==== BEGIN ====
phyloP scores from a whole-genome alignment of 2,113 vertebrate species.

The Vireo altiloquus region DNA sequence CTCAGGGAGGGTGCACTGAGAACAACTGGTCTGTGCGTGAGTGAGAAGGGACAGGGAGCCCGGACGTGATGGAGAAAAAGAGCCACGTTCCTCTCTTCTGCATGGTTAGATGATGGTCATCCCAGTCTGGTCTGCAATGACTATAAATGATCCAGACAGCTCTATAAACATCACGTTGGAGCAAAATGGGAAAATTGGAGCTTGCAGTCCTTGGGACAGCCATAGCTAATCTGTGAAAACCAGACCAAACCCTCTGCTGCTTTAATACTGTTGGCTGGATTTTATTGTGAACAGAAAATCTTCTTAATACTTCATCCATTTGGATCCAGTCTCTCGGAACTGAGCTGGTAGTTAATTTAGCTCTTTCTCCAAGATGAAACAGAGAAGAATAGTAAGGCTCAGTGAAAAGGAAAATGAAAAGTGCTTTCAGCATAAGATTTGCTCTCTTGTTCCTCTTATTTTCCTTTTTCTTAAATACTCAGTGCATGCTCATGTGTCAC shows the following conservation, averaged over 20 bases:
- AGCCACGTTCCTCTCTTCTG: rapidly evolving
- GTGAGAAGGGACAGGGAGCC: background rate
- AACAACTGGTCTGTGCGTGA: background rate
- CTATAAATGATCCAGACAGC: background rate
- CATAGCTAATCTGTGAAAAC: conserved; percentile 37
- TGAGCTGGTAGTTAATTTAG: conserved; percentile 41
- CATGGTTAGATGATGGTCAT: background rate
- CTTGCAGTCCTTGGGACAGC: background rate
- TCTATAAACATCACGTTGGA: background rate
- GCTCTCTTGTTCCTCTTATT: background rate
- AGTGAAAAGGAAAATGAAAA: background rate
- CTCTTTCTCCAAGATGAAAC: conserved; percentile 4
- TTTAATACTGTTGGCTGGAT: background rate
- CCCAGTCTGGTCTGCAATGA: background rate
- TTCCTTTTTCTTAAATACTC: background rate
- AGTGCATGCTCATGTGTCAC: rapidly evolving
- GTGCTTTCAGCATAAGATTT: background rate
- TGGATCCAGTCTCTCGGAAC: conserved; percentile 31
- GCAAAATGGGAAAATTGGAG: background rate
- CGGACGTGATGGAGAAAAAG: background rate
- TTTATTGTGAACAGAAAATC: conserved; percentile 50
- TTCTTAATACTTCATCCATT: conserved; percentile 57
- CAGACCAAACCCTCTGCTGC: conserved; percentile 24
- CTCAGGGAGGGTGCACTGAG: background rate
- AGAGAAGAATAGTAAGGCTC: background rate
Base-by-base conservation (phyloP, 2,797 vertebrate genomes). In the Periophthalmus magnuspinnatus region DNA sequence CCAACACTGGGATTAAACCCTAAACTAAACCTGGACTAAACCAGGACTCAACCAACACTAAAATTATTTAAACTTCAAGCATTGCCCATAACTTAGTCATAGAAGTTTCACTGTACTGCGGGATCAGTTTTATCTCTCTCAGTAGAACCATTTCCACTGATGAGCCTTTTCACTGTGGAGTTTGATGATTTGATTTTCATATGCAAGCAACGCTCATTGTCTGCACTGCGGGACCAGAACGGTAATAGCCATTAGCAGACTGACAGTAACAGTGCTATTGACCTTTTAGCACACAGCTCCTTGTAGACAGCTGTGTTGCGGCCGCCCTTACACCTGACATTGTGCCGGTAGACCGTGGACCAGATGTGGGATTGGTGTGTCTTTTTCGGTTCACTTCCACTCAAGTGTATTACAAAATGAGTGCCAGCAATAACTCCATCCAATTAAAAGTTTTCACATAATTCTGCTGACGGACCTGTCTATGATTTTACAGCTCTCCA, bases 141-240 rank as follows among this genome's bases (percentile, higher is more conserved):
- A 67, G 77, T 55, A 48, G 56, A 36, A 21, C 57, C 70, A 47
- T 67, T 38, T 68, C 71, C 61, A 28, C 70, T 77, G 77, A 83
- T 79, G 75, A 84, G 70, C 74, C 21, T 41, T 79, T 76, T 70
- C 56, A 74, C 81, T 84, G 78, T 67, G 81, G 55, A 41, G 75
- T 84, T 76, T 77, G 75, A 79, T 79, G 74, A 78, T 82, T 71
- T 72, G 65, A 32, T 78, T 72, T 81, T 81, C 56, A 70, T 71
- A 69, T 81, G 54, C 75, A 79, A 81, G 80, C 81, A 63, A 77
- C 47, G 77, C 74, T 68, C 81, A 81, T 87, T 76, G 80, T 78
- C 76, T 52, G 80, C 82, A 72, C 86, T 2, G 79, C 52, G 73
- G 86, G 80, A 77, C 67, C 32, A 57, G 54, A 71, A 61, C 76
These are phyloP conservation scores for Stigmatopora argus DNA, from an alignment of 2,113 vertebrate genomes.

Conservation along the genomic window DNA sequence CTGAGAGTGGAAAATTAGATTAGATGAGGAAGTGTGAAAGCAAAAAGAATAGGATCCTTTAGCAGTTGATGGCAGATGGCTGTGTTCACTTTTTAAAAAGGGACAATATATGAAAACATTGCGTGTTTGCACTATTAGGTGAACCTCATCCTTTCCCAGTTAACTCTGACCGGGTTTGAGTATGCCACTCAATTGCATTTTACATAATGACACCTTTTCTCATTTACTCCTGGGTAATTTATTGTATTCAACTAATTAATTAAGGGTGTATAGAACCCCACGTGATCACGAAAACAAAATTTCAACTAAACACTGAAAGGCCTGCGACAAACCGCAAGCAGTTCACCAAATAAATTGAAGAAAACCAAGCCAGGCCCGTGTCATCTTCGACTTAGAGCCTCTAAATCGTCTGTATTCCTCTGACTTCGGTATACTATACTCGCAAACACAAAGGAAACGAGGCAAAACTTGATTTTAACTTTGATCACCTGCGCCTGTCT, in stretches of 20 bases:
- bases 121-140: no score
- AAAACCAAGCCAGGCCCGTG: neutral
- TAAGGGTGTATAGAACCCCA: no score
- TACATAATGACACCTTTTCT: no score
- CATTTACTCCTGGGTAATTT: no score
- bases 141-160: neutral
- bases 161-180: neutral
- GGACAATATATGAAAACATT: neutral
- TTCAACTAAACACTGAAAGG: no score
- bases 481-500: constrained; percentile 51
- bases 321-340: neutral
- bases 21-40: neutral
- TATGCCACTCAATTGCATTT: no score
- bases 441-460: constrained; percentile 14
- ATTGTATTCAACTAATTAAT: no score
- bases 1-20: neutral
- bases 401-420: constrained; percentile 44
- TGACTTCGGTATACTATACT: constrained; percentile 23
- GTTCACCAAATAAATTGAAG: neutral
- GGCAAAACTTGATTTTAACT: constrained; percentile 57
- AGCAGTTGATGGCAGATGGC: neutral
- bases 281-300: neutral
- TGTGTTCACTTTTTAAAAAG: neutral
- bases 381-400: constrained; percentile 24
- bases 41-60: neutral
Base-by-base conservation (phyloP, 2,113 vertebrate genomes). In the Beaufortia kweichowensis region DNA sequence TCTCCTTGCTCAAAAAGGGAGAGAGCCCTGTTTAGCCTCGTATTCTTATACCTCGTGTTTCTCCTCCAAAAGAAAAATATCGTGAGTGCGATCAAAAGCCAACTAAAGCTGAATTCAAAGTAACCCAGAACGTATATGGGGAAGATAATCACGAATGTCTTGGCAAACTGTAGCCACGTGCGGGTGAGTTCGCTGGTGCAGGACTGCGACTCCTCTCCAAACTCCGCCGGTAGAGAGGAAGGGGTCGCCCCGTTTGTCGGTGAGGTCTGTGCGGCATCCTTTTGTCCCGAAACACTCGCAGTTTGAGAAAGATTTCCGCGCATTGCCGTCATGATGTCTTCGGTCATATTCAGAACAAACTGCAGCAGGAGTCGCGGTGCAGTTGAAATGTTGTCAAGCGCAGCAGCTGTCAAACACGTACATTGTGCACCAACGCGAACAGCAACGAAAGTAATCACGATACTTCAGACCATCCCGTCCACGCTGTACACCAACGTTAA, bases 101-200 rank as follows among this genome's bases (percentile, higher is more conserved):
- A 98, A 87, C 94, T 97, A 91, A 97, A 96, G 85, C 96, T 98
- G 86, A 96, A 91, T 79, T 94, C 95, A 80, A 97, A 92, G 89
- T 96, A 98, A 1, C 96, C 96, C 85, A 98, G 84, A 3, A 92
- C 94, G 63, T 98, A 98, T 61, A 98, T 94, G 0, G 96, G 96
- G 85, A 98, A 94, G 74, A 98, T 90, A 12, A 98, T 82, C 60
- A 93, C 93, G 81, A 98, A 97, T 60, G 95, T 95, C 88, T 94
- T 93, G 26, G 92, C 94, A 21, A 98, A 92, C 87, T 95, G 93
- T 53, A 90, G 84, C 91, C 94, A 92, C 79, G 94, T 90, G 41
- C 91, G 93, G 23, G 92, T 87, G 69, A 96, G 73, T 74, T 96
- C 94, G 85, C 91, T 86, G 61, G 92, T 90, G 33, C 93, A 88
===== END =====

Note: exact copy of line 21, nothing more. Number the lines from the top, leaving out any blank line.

- GCAAAATGGGAAAATTGGAG: background rate